My opinion on how to get things done in Lesotho is based on treating people like I’d want them to treat me.
In the case of my school renovation project, it looks like the work will be completed before the scheduled date of November 28th. How come? Because I believe in signing contracts, treating people with respect, and:
paying people on time, according to our agreement.
In the U.S., projects have deadlines, and we do everything we can to meet those deadlines, because there are consequences if we don’t, like the risk of getting fired.
Here in Lesotho, the work ethic is completely different. If things aren’t accomplished on time, so what? No one is surprised; at least that’s what I’ve experienced in the 13 months I’ve been here. Perhaps things are different in the capital city, but somehow I doubt it.
For example, I was “promised” a cabinet to store all the wonderful donations I’ve received from generous people who wanted to improve my school. Supplies that we take for granted are lacking in my rural school such as: crayons, activity books, flash cards, pencils, felt tip pens, Sharpies, glue sticks, scissors, and let’s not forget the stickers that children love. My counterpart teachers advised me to keep everything at home until we could lock them up at school, otherwise they would soon disappear.
The principal said, “Children steal pens from each other,” which explains why several have nothing to write with. My Principal allows one new pen per semester, and basically “tough luck” if they don’t have a pen to write with.
So I’ve been waiting for a cabinet to lock these donations up since February, and I finally got one with a broken lock last week; it took nine months to get it, and school is almost on summer break, until January 23rd, 2017.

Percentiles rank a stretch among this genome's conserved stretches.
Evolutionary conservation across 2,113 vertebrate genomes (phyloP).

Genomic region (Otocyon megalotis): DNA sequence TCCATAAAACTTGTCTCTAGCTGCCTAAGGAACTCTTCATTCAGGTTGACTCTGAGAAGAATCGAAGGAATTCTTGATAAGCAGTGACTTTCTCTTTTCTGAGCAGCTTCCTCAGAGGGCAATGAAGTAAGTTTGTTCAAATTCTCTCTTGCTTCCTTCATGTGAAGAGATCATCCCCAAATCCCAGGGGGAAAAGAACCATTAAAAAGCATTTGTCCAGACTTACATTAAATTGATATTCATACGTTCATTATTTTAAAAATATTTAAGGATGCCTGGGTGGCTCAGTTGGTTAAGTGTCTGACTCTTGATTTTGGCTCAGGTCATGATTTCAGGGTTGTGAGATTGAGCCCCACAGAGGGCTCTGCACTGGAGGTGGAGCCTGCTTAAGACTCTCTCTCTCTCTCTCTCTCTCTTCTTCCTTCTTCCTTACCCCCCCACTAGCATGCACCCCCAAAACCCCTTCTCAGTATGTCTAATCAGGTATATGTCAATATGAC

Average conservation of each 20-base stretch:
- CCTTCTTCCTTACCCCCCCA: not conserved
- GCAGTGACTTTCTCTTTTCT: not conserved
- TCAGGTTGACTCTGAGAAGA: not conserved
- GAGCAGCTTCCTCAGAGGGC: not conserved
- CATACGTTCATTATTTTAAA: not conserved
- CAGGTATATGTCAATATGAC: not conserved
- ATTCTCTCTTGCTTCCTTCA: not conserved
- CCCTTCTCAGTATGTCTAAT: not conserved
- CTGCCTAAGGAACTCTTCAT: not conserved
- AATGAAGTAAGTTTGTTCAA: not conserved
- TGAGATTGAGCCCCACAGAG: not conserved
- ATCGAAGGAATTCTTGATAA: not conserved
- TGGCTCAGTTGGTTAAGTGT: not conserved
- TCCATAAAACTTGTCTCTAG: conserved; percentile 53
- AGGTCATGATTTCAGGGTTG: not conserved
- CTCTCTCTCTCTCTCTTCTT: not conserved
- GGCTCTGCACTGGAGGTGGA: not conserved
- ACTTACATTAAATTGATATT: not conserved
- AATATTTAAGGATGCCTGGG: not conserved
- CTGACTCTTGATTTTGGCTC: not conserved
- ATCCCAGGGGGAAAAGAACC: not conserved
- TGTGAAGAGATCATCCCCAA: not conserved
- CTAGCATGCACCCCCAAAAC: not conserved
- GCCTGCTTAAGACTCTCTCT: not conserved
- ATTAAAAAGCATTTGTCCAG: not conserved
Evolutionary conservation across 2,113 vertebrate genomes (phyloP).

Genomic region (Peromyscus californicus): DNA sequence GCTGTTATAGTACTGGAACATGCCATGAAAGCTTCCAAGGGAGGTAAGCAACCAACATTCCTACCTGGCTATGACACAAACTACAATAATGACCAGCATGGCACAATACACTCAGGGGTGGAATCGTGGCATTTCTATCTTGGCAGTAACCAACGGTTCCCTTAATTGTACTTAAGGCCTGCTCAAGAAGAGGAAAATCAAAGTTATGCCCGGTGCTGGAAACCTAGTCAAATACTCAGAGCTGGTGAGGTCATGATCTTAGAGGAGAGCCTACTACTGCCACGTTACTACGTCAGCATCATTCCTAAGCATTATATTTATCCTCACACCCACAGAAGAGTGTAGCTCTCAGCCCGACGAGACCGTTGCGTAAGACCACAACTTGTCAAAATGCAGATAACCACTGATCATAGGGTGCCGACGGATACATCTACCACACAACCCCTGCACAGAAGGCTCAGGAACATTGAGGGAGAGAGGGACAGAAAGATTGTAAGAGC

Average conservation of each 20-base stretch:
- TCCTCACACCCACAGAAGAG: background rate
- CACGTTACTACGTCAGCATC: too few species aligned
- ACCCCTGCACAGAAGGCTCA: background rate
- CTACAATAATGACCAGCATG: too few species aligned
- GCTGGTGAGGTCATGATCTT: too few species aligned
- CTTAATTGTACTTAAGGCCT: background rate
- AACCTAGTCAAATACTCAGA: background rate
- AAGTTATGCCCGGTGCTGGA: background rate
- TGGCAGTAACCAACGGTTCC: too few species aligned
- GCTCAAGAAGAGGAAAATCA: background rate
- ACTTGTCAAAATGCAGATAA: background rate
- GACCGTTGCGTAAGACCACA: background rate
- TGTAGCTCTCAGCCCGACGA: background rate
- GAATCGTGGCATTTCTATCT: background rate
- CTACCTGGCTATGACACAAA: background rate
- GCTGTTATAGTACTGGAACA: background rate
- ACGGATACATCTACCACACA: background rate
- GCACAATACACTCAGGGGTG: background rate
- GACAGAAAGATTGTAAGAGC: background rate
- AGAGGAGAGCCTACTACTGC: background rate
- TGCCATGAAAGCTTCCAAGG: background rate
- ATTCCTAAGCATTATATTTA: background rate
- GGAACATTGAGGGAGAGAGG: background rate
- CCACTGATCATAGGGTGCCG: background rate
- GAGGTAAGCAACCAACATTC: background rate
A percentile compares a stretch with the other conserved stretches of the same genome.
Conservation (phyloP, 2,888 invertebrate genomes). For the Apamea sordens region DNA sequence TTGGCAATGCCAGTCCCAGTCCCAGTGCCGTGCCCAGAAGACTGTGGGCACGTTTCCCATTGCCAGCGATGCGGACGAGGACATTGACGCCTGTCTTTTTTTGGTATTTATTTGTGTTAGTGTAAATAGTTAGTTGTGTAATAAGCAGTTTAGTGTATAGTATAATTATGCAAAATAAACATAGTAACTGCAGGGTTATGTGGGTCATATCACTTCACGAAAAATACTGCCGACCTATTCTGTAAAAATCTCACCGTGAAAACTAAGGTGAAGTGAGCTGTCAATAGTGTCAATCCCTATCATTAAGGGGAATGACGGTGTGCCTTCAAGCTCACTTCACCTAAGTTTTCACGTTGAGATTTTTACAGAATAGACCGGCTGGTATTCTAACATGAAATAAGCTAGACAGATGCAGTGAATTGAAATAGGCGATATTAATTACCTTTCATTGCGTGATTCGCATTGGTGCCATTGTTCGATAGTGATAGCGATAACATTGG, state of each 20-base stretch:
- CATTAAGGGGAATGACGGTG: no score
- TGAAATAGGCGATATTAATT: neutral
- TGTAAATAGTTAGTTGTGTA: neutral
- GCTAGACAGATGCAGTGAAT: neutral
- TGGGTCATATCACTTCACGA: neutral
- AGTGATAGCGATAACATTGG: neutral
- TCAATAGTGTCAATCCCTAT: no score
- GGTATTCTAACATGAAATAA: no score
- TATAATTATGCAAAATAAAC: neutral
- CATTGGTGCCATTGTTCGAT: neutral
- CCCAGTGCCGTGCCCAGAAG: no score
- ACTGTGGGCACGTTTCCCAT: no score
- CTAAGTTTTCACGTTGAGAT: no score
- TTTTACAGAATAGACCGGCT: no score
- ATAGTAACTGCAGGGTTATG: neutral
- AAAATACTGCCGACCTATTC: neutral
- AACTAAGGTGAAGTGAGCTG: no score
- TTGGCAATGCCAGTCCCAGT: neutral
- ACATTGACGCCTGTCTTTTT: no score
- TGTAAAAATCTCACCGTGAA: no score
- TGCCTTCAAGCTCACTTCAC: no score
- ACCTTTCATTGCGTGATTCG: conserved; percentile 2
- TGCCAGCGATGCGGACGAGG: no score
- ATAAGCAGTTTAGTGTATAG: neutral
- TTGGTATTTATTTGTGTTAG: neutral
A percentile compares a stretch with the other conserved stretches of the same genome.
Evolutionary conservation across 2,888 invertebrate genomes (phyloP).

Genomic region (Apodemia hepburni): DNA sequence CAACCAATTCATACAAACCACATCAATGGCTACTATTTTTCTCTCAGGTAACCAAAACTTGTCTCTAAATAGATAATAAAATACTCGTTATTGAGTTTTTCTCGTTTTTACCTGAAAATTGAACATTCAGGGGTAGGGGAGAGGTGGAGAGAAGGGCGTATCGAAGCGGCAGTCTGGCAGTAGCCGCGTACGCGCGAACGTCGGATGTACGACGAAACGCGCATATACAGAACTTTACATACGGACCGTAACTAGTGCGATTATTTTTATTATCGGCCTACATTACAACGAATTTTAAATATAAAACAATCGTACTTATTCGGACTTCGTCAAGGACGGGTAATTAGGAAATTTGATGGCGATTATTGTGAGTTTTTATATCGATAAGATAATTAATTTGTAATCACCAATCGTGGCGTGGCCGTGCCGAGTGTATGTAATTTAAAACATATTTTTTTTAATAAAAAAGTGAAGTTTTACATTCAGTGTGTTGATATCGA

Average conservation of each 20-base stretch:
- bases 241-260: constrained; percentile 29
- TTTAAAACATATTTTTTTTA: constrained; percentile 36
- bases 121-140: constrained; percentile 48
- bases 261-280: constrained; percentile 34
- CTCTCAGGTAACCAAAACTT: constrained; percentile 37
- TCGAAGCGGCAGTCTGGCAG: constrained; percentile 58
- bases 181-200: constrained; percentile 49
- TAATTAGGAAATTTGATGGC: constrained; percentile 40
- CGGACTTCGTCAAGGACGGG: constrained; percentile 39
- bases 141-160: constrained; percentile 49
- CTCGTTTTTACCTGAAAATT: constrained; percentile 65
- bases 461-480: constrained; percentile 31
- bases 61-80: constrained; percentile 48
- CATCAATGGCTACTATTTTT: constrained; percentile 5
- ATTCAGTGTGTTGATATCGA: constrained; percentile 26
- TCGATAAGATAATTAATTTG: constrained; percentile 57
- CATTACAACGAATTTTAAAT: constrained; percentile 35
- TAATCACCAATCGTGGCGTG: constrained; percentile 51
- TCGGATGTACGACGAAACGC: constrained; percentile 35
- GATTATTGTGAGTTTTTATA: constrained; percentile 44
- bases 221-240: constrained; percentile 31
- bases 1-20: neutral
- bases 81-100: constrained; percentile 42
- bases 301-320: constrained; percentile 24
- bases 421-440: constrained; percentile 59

Fortunately, the wonderful team I have working on the school project, replaced the lock on the same day. I no longer have to schlep everything from my rondavel, up the hill, to school.
We all know that money motivates people to work, especially in a poor rural villages, like mine. I’ve experienced time and time again, workers who are promised payment once the work is done, and who are then told, “There’s no money.”
So I’ve made sure to pay the work crew and cook, the money that we agreed upon, and they know I will. None of those excuses, “Sorry, I have no money,” a common excuse where I live.
I’ve also made sure that the work crew are well fed, as I heard, during my Peace Corps project workshop, that workers expect to get a meal. So the cook I hired, bakes fresh bread at home (there are no supermarkets in my tiny village) brings it to school, and then cooks lunch in the 7th grade classroom, since those students are no longer attending school.
So I hope that some lessons can be learned in my community on how to accomplish projects in a timely manner.